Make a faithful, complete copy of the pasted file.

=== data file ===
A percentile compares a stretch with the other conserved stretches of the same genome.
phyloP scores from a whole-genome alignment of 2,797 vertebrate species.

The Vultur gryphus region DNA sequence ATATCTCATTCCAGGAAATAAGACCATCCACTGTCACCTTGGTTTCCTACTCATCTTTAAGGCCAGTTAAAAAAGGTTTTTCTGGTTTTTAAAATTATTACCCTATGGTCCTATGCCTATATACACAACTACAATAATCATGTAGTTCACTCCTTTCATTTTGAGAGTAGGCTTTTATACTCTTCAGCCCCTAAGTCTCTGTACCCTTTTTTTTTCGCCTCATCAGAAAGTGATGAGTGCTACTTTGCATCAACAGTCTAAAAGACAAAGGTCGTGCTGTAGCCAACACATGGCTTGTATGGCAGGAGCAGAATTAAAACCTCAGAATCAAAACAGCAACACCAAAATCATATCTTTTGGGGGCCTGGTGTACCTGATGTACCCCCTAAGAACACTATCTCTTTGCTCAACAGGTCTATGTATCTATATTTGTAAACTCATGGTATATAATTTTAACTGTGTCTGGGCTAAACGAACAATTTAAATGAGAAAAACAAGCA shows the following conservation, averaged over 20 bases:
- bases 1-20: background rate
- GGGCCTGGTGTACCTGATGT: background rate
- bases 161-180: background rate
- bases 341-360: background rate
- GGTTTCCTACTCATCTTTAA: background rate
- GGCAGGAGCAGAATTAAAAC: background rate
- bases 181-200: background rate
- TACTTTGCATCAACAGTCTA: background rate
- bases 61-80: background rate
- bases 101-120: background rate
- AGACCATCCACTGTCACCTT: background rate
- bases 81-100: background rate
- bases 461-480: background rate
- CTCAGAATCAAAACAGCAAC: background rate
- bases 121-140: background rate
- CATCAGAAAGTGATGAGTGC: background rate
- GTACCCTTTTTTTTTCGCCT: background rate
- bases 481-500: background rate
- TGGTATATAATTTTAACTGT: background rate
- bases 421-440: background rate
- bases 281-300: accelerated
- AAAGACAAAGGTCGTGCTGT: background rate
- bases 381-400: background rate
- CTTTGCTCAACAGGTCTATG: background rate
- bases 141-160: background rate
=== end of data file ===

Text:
A percentile compares a stretch with the other conserved stretches of the same genome.
phyloP scores from a whole-genome alignment of 2,797 vertebrate species.

The Vultur gryphus region DNA sequence ATATCTCATTCCAGGAAATAAGACCATCCACTGTCACCTTGGTTTCCTACTCATCTTTAAGGCCAGTTAAAAAAGGTTTTTCTGGTTTTTAAAATTATTACCCTATGGTCCTATGCCTATATACACAACTACAATAATCATGTAGTTCACTCCTTTCATTTTGAGAGTAGGCTTTTATACTCTTCAGCCCCTAAGTCTCTGTACCCTTTTTTTTTCGCCTCATCAGAAAGTGATGAGTGCTACTTTGCATCAACAGTCTAAAAGACAAAGGTCGTGCTGTAGCCAACACATGGCTTGTATGGCAGGAGCAGAATTAAAACCTCAGAATCAAAACAGCAACACCAAAATCATATCTTTTGGGGGCCTGGTGTACCTGATGTACCCCCTAAGAACACTATCTCTTTGCTCAACAGGTCTATGTATCTATATTTGTAAACTCATGGTATATAATTTTAACTGTGTCTGGGCTAAACGAACAATTTAAATGAGAAAAACAAGCA shows the following conservation, averaged over 20 bases:
- bases 1-20: background rate
- GGGCCTGGTGTACCTGATGT: background rate
- bases 161-180: background rate
- bases 341-360: background rate
- GGTTTCCTACTCATCTTTAA: background rate
- GGCAGGAGCAGAATTAAAAC: background rate
- bases 181-200: background rate
- TACTTTGCATCAACAGTCTA: background rate
- bases 61-80: background rate
- bases 101-120: background rate
- AGACCATCCACTGTCACCTT: background rate
- bases 81-100: background rate
- bases 461-480: background rate
- CTCAGAATCAAAACAGCAAC: background rate
- bases 121-140: background rate
- CATCAGAAAGTGATGAGTGC: background rate
- GTACCCTTTTTTTTTCGCCT: background rate
- bases 481-500: background rate
- TGGTATATAATTTTAACTGT: background rate
- bases 421-440: background rate
- bases 281-300: accelerated
- AAAGACAAAGGTCGTGCTGT: background rate
- bases 381-400: background rate
- CTTTGCTCAACAGGTCTATG: background rate
- bases 141-160: background rate